The basic test that allows for the assessment of the ejection fraction is a transthoracic echocardiography, i.e. heart ultrasound (USG). The examination is painless and harmless. There are many methods of estimating this parameter in the echo of the heart, including the method of Simpson or Teicholz. Some echocardiography machines also have an imaging functionin three dimensions, this way you can also calculate the ejection fraction.

Another test useful in the assessment of this parameter is cardiac magnetic resonance, but in the assessment of the ejection fraction it is performed very rarely due to the accuracy of the echocardiographic examination.

Ventriculography is an invasive test with the use of contrast agent. It consists in administering a contrast agent to the left ventricle and assessing its ejection by the heart. Due to the availability of non-invasive methods, ventriculography is currently practically not performed.

Who is the ejection fraction rated for?

The assessment of the ejection fraction allows for the diagnosis of e.g. heart failure, as well as for the assessment of changes in the heart caused by e.g. a previous infarction. There are many indications for the assessment of heart function, including:

  • suspicion and evaluation of heart failure progression
  • heart attack
  • myocarditis
  • valvular disease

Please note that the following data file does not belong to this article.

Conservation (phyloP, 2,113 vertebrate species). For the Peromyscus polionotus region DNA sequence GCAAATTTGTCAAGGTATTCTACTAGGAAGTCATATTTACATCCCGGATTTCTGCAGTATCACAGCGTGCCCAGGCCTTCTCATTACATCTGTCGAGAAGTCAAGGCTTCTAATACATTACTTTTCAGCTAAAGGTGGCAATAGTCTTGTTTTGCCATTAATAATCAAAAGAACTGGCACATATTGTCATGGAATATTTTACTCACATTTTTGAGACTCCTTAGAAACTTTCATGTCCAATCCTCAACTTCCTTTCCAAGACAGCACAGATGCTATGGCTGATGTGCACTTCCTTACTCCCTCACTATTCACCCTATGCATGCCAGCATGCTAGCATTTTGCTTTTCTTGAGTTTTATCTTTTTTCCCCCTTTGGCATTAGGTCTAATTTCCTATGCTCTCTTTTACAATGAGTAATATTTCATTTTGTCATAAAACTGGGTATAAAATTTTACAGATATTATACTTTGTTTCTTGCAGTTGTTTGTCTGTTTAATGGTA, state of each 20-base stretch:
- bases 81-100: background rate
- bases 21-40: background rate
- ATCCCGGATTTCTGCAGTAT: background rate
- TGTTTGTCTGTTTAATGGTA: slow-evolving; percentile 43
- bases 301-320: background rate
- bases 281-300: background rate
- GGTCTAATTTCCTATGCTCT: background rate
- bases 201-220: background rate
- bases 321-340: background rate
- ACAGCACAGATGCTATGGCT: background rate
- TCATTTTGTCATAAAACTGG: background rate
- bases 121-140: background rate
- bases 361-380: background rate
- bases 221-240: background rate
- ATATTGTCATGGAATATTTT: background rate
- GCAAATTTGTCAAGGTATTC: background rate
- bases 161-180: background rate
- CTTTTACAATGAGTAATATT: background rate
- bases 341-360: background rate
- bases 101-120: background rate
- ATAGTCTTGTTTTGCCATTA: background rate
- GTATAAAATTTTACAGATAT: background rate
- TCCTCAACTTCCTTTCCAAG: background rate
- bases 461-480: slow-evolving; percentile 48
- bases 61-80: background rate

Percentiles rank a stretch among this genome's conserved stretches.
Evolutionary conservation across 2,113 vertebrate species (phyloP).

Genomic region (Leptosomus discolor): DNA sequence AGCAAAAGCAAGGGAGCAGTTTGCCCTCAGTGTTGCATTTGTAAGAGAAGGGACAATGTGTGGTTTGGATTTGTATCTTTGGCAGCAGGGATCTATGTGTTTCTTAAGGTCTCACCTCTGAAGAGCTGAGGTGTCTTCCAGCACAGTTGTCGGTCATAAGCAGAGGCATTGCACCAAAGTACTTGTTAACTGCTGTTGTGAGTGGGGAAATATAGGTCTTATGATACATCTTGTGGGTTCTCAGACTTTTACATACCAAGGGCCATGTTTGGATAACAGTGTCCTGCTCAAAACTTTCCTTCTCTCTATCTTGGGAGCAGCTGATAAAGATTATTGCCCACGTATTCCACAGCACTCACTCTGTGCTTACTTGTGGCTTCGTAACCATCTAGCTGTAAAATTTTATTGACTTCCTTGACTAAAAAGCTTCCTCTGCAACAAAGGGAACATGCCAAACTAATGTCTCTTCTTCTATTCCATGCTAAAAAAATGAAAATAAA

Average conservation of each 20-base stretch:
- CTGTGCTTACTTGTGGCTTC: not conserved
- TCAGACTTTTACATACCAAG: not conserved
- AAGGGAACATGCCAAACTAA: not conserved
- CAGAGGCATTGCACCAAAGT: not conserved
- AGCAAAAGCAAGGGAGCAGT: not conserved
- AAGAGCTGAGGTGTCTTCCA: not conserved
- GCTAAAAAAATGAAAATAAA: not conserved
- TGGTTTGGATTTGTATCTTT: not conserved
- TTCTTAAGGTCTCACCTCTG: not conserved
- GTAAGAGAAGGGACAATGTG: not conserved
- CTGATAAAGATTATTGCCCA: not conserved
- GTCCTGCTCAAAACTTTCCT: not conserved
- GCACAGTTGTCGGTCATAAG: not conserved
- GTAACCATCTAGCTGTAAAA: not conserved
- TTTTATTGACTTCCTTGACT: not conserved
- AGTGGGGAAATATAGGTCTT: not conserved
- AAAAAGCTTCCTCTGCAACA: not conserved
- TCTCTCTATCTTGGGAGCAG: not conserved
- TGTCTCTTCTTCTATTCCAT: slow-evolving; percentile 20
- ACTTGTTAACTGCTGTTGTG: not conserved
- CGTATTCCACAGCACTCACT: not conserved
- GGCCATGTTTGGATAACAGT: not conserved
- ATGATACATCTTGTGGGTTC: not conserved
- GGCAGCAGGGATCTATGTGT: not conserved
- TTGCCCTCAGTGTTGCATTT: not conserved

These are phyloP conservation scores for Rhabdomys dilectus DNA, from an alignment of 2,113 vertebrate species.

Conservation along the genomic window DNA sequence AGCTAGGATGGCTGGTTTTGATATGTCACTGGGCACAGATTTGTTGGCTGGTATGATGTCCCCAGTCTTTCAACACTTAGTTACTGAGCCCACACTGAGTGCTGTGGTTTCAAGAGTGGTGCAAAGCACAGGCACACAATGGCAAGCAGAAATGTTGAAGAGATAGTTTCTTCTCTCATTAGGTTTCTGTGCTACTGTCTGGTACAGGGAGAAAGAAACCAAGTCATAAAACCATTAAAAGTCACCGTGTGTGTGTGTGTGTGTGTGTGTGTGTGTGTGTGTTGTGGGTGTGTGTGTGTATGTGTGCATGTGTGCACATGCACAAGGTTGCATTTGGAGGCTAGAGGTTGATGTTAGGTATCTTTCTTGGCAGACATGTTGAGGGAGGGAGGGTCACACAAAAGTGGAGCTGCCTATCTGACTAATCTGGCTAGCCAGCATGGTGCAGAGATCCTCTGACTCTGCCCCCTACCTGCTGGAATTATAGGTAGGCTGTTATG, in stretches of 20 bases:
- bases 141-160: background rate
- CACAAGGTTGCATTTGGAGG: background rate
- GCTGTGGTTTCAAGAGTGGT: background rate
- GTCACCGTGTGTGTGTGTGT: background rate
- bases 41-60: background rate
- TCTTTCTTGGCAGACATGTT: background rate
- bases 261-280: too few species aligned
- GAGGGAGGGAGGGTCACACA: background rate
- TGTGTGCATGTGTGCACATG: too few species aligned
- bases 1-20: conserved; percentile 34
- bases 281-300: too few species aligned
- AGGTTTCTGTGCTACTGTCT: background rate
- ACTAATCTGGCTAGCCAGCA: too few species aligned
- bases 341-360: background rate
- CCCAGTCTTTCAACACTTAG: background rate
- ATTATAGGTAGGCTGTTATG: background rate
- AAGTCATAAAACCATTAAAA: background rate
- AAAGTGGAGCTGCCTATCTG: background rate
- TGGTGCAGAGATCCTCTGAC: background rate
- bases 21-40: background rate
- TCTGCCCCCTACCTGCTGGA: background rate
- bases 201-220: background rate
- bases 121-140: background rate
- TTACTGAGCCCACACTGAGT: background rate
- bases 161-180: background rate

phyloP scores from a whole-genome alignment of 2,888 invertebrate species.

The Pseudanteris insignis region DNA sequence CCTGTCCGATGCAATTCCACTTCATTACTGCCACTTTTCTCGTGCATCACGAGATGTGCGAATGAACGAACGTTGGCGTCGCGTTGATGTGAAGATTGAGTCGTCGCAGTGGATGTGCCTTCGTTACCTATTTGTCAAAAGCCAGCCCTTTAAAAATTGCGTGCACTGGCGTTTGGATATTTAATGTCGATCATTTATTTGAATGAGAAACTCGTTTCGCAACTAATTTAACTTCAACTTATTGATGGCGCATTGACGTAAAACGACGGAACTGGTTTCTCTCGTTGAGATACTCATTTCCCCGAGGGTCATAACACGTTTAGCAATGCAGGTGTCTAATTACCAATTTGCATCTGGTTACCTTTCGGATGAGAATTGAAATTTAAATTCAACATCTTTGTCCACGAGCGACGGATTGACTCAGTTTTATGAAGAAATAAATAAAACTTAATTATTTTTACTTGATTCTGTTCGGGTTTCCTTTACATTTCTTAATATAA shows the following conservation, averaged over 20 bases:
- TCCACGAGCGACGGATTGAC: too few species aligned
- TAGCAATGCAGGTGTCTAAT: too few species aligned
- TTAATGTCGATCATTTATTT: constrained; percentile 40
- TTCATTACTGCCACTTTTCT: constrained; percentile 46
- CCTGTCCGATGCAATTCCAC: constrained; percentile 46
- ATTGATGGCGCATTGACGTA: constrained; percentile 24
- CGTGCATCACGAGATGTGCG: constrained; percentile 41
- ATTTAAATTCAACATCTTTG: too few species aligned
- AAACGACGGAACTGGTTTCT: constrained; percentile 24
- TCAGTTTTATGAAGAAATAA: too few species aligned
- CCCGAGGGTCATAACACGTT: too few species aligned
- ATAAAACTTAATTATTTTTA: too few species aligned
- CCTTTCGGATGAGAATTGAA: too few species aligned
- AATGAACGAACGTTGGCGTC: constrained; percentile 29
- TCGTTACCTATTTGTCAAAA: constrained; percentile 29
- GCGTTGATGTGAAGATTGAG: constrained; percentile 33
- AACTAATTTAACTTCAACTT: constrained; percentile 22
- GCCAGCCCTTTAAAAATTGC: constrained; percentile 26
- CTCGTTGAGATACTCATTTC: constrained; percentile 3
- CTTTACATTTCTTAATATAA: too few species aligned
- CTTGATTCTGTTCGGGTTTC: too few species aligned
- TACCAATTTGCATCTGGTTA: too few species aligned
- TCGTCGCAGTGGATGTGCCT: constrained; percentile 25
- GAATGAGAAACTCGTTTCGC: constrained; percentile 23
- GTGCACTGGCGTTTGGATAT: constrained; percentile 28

• perennial hypertension

The doctor - cardiologist decides about the indications for this examination.

It is obvious that the ejection fraction may change throughout life depending, among other things, on cardiovascular diseases or treatment.

Ejection fraction - correct values ​​

It is not possible for the ejection fraction to be 100% as it is not possible for the hearts to pump out all the blood in the ventricles.

The correct values ​​of the ejection fraction are not precisely defined, most often the result is 60% as correct.

The most important from a practical point of view isdecrease of the ejection fraction :

  • values ​​of 45-55% are referred to as a gentle reduction
  • 30-45% - moderate reduction
  • below 30% - heavy reduction

Due to the possibilities of cardiac imaging and the variety of echocardiography machines available, the value of the ejection fraction may vary by several percent between tests.